The Missouri House of Representatives Special Investigative Committee on Oversight has filed a civil suit in Cole County Circuit Court against the groups A New Missouri and Greitens for Missouri.
In the suit, which was sent to Judge Jon Beetem's court, the committee asks the judge to enforce subpoenas issued by House Speaker Todd Richardson, R-Poplar Bluff, seeking to compel both groups to produce documents the committee has requested, or show cause as to why the subpoenas should not be enforced.
Richardson created the House committee in late February to investigate allegations against Gov. Eric Greitens.
Rep. Jay Barnes, R-Jefferson City, chairs the committee.
The House on March 1 adopted rules of procedure regarding the committee's hearings, and those rules include provisions that the committee may compel the attendance of witnesses and the production of any paper or document.
The committee's charge includes considering the possible impeachment of an executive officer of Missouri, including a governor.
The Missouri Constitution says only the House of Representatives can vote to impeach any of the statewide elected officials or state judges.
Greitens for Missouri is a candidate committee while A New Missouri is a nonprofit, tax-exempt corporation whose role is "to advocate and promote the governor's agenda" and to "make sure Missourians know what the governor is doing and what is trying to get passed."
The suit shows that both organizations operate out of the same office, and the same "money people" operate both groups.
According to the committee, emails they uncovered showed that within weeks of becoming governor, Greitens; Meredith Gibbons, a fundraiser for both groups; and Austin Chambers, a senior advisor to Greitens for Missouri, all participated in meetings with the governor's "staff" and "team" designed to solicit donations for a 501 (C) organization — believed to be A New Missouri — from a large donor.
The committee has heard testimony from witnesses who acted as paid campaign personnel responsible for fundraising for Greitens For Missouri. That testimony described directives from Greitens between January and March 2015 to have conversations with donors who intended to raise "significant amounts of money and conceal the identity of donors."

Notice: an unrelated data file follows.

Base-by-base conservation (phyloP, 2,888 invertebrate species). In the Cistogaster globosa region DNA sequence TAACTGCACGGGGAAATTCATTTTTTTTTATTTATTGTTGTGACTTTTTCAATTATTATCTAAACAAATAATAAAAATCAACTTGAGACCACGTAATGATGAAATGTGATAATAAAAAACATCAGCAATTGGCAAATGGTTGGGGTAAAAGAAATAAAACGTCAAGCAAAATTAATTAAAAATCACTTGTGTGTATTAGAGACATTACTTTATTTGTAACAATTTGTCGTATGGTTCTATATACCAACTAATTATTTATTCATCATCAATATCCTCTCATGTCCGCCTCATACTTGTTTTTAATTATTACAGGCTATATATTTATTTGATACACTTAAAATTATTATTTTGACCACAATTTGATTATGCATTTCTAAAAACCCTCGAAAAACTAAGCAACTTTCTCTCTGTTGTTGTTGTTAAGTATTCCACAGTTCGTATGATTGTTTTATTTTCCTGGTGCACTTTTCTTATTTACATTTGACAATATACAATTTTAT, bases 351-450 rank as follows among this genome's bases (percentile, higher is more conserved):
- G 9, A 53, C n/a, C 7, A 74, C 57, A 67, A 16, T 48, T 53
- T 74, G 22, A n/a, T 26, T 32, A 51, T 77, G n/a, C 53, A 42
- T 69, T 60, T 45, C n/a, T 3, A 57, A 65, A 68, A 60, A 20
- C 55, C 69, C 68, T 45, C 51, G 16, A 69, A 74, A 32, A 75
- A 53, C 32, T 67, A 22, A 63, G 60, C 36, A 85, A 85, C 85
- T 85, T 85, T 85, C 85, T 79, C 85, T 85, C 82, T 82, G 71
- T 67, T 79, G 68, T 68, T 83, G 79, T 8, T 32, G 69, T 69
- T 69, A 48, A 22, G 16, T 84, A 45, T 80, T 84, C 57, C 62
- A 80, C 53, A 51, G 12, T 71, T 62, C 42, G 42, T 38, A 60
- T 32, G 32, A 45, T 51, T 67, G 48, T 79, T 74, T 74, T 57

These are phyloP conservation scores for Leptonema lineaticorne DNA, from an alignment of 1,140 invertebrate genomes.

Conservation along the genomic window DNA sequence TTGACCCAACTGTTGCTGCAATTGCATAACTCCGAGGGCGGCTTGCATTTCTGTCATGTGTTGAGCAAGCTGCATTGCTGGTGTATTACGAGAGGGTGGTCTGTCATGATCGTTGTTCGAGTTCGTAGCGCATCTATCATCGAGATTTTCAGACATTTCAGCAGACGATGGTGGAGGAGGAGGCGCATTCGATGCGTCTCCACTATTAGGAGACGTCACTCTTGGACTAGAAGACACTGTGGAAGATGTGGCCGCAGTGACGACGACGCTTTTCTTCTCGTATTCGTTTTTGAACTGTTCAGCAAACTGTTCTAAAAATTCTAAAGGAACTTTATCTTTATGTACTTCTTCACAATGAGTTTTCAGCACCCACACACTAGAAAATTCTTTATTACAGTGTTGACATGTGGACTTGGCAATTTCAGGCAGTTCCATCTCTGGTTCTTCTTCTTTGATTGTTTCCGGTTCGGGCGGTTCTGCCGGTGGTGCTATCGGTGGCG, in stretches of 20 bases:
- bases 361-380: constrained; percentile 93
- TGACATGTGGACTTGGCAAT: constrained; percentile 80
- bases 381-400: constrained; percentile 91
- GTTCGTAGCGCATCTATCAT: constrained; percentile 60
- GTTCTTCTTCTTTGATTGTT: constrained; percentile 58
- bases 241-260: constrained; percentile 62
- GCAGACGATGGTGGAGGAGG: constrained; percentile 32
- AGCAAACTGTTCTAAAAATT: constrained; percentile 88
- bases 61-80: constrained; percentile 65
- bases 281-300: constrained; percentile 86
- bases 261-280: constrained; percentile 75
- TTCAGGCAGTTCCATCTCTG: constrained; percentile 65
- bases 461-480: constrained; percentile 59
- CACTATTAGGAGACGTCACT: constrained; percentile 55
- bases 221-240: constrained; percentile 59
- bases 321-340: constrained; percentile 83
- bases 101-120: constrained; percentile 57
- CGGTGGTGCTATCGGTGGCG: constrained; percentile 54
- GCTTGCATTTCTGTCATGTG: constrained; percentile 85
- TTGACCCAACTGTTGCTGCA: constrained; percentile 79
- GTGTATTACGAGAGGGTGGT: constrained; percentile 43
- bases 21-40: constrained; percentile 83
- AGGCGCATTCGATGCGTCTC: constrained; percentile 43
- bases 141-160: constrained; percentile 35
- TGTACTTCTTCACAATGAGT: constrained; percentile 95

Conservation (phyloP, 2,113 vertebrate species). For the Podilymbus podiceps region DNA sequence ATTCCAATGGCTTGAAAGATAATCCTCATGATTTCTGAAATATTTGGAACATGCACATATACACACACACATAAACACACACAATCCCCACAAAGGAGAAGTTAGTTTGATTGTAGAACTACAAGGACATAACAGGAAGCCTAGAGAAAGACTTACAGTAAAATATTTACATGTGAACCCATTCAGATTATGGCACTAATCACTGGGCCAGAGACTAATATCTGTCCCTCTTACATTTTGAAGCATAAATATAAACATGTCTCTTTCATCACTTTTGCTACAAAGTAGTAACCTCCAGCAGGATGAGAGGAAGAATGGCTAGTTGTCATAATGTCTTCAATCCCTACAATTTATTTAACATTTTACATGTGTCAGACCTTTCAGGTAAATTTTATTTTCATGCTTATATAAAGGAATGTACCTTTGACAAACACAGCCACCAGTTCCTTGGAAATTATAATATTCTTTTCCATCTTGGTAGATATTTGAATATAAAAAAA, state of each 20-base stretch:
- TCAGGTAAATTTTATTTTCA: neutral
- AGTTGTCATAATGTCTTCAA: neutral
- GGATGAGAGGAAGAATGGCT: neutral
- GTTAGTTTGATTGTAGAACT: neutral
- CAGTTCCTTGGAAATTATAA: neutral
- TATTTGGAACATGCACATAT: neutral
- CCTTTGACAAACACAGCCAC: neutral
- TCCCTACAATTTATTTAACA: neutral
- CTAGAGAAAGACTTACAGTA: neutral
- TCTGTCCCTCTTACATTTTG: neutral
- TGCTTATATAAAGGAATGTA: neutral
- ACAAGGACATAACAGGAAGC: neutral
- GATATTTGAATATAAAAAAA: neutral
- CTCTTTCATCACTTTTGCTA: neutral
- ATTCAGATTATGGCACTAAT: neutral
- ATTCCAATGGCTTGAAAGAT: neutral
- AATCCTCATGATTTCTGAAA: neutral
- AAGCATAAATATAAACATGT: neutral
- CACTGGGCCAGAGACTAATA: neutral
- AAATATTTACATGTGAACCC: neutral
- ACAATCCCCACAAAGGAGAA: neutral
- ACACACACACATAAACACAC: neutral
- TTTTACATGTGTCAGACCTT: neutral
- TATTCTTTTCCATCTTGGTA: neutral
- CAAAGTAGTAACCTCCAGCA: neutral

The committee also uncovered a confidential memorandum from July 9, 2016, from Will Scharf, a former campaign staffer with Catherine Hanaway's gubernatorial campaign and now Greitens' policy adviser, sent to Michael Hafner, that indicated Greitens engaged in a scheme to conceal donors by channeling contributions through shell LLCs. The memorandum details $30,000 of contributions allegedly concealed in December 2015.
Two subpoenas were issued on May 3, one to Greitens for Missouri and one to A New Missouri. On May 9, both groups, represented by Hanaway — a former House speaker and former U.S. attorney who lost to Greitens in the August 2015 primary and now represents Greitens for Missouri — refused to comply with the subpoenas.
The committee asks Beetem to enforce the subpoenas, saying Missouri's Constitution states that under campaign finance laws, contributions to a "committee" with the intent to conceal the identity of the actual source of the contribution is prohibited. Furthermore, the knowing and willful acceptance of such a contribution is a misdemeanor crime.
The suit alleges that throughout 2017 and 2018, A New Missouri spent monies on advertisements in support of Greitens and has allegedly spent money on his travel. They also made five contributions totaling $2 million to committees that are required to file reports with the Missouri Ethics Commission.
Those committees, including "Missourians for Worker Freedom" and "Freedom to Work," have been organized with the purpose of supporting and opposing various initiative petitions dealing with "Right-to-Work."